And oh yes: have you ever read Paul Tillich’s ‘Dynamics of Faith’? Had you done so, you might have learned doubt is NOT ‘the ultimate sin’ but, rather, the necessary strengthener of faith. ‘Faith’ that runs from doubt as opposed to meeting it and working it through is flabby, quickly turns brittle and dessicated and proves a counterfeit in the end. But it is the type of pseudo-faith that seeks state help in shoring itself up!


    • I am perfectly aware of the fact that Christians like Tillich frame doubt as something that strengthens faith. This is one of Christianity’s several ways of inoculating against the more obvious implications of doubt (ie that Christian beliefs themselves may be mistaken.)

      One form of inoculation theology teaches that doubt is from Satan and/or is a sign of weak faith. The other condemns doubt only if the waivering believer follows those doubts wherever they may lead rather than embracing them as a sort of spiritual challenge. Teaching Christians that doubt should pose no threat to faith for the true Christian creates a more robust and impenetrable kind of belief. It’s an insidious form of teaching people not to trust their own intelligence, and it probably works better on smarter people than simply teaching people to fear all doubt. That said, I see the Tillich approach to doubt as the spiritual equivalent of saying that it’s ok to masturbate as long as you never come.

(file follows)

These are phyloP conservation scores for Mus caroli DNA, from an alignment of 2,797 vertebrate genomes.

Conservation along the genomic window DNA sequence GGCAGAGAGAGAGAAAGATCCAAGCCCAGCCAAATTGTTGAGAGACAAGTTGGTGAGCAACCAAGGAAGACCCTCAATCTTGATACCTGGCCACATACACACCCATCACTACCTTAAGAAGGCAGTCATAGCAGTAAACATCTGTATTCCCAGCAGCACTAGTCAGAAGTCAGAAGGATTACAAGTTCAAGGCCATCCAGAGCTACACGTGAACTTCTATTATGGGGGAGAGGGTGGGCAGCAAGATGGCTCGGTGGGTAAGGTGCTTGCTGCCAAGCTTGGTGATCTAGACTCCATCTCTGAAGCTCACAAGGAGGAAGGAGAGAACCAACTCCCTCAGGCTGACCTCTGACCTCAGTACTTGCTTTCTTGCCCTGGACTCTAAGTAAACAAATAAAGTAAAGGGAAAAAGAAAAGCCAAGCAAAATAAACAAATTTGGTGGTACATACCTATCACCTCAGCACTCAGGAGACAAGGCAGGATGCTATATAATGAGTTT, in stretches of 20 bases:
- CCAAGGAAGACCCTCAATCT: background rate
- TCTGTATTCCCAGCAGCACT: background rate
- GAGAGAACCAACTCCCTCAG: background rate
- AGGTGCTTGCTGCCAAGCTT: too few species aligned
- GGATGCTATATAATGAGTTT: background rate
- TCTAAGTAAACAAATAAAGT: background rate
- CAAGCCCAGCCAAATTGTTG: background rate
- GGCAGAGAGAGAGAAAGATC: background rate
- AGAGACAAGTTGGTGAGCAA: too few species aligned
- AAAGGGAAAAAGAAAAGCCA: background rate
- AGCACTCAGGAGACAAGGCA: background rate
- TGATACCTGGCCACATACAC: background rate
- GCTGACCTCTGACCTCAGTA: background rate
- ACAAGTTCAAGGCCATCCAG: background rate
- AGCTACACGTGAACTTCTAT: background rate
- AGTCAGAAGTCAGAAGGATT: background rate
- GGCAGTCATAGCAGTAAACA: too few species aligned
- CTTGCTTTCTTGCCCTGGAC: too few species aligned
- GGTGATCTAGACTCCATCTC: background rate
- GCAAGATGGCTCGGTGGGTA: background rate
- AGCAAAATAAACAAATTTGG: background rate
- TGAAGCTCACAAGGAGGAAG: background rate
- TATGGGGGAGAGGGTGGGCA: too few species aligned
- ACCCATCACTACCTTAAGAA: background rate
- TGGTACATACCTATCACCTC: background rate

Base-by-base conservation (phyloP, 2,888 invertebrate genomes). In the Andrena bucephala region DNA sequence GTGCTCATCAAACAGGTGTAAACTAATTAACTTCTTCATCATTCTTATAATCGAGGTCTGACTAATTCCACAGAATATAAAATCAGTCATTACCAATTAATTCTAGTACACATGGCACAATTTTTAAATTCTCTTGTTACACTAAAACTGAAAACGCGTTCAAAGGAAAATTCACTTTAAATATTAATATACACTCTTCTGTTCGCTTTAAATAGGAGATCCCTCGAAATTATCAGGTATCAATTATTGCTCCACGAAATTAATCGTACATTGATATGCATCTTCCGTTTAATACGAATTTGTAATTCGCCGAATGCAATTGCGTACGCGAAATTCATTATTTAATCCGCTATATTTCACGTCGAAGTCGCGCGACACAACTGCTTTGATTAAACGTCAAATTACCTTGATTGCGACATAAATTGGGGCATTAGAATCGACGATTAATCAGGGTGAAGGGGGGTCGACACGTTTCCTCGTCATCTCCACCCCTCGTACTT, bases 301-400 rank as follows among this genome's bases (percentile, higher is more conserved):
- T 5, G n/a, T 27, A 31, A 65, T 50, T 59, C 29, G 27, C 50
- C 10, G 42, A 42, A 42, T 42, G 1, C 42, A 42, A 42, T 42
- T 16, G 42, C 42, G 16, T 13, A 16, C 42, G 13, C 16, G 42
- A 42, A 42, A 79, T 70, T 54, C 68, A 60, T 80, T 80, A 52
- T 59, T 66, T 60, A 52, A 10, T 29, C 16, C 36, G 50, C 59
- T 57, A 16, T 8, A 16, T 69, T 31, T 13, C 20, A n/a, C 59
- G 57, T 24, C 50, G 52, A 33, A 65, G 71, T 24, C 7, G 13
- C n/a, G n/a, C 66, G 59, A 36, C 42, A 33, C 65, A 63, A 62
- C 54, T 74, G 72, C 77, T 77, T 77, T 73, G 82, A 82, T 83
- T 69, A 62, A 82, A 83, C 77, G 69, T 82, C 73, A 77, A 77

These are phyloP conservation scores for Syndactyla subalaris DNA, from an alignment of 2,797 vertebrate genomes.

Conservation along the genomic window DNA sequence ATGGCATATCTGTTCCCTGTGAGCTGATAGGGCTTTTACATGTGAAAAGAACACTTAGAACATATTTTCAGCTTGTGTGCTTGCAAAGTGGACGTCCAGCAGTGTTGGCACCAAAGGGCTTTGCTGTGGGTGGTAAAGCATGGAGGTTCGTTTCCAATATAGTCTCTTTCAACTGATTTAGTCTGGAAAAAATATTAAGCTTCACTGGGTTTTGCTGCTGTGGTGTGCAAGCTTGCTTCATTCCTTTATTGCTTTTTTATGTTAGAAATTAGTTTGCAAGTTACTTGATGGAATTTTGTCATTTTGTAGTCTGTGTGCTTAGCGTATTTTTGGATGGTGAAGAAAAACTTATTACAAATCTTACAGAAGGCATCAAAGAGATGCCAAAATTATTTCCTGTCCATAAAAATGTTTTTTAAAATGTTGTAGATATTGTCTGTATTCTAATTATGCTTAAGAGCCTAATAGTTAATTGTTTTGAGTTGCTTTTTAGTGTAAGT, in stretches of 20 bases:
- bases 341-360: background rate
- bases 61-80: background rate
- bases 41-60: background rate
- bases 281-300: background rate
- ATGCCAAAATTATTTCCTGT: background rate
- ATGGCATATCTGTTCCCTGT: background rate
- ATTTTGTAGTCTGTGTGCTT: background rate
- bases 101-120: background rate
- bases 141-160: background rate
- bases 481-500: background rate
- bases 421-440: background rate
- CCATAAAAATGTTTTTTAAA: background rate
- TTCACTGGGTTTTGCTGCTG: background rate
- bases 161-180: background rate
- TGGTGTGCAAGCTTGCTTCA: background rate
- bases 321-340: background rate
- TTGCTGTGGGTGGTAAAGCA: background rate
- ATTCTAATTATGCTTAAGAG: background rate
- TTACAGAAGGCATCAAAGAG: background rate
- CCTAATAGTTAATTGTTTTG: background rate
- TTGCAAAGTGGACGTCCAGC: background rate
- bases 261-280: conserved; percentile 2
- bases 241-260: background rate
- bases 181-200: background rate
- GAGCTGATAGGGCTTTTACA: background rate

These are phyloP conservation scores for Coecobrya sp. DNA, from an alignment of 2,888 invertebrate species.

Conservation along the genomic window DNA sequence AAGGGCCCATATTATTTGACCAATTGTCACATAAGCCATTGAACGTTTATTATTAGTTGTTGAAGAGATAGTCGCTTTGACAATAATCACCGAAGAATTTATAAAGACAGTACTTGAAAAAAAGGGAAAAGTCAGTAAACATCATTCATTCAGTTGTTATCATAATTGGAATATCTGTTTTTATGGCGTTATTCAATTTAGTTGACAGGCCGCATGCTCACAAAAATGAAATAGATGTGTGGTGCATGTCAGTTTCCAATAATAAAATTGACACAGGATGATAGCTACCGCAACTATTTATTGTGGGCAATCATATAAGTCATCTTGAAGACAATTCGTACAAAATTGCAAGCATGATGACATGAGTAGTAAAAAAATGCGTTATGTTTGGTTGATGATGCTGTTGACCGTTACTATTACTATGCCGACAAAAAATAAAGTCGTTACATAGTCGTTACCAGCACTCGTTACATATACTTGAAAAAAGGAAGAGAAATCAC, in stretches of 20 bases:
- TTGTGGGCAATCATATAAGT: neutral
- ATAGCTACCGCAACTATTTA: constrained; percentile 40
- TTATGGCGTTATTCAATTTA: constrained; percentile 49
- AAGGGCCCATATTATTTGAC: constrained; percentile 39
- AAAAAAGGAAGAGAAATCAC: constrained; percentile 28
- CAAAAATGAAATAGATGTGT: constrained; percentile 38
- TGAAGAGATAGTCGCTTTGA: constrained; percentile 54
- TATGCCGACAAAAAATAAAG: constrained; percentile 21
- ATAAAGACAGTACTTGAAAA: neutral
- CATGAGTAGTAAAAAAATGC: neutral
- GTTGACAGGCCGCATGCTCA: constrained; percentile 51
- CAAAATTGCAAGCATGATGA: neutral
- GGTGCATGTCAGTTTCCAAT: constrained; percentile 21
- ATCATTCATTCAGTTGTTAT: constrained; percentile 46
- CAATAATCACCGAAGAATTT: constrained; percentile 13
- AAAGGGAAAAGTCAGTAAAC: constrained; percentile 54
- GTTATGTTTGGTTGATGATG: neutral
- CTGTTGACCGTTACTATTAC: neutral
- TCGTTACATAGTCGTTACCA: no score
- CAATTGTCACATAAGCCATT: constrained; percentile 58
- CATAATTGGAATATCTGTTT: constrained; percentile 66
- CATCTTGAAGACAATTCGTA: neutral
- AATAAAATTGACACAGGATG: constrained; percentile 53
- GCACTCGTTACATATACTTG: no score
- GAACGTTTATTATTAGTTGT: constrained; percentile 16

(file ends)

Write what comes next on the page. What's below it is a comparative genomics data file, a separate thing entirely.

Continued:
Liked by 4 people

  4. Perry says:

    I too was once was an evangelical Christian, but am now an atheist. If I still was a fundamentalist, I probably would criticize your reprobate, carnal mind that needs ‘rewiring’ by quoting the following scriptures, among others: